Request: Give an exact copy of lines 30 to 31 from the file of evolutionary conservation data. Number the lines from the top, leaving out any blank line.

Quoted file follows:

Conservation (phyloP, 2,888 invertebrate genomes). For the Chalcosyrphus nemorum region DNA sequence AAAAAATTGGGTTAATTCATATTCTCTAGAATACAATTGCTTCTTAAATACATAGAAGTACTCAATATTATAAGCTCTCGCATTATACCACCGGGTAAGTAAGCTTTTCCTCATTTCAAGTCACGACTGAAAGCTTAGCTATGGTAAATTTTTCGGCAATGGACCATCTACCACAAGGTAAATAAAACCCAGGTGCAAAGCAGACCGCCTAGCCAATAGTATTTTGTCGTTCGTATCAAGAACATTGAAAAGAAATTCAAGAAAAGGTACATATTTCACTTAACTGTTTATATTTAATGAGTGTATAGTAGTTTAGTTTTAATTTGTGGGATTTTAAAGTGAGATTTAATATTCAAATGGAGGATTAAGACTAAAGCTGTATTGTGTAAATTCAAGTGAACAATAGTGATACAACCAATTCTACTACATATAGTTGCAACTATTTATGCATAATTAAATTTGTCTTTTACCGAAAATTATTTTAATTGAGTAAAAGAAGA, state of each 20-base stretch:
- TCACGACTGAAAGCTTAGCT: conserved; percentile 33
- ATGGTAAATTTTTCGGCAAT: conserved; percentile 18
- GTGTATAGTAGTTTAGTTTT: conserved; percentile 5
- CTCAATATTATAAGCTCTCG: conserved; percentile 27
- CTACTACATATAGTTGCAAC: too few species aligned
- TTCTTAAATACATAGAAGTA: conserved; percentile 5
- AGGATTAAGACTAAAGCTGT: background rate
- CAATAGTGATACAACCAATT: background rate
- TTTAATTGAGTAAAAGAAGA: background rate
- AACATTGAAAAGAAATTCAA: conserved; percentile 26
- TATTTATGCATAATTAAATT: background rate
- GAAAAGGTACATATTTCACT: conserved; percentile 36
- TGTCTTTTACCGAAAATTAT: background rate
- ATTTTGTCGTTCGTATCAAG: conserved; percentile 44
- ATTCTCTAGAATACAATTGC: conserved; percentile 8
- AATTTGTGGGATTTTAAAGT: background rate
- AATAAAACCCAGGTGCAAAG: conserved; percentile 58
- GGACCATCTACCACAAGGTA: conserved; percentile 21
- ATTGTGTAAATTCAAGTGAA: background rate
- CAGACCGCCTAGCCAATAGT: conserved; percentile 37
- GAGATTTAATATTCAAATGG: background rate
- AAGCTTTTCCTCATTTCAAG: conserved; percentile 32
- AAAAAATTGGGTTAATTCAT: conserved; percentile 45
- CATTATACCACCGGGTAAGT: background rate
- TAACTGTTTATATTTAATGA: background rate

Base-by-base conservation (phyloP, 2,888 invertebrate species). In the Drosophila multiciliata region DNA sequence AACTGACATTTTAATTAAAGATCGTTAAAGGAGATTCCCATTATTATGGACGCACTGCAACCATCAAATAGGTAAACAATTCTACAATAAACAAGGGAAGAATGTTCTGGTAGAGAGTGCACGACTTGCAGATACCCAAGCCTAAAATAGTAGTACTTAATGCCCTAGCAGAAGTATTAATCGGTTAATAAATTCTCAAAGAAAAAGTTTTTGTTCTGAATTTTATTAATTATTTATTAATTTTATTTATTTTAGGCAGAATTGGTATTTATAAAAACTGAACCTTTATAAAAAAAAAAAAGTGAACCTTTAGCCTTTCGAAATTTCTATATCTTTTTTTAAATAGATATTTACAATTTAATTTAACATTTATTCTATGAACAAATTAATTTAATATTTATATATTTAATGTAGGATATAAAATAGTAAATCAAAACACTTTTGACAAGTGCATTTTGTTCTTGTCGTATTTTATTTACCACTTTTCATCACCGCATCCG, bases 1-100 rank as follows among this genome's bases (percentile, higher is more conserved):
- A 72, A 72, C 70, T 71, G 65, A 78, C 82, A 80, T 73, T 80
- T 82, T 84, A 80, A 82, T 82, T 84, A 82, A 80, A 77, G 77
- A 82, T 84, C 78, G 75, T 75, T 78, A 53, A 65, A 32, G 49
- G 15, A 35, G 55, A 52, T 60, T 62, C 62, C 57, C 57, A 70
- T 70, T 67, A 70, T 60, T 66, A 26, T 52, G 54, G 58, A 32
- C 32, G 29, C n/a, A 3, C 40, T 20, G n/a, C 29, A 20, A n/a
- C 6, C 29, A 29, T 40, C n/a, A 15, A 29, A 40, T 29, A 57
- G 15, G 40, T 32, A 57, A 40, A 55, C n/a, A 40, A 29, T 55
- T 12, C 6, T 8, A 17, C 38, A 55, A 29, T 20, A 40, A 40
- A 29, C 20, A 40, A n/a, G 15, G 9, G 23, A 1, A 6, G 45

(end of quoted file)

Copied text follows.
- A 82, T 84, C 78, G 75, T 75, T 78, A 53, A 65, A 32, G 49
- G 15, A 35, G 55, A 52, T 60, T 62, C 62, C 57, C 57, A 70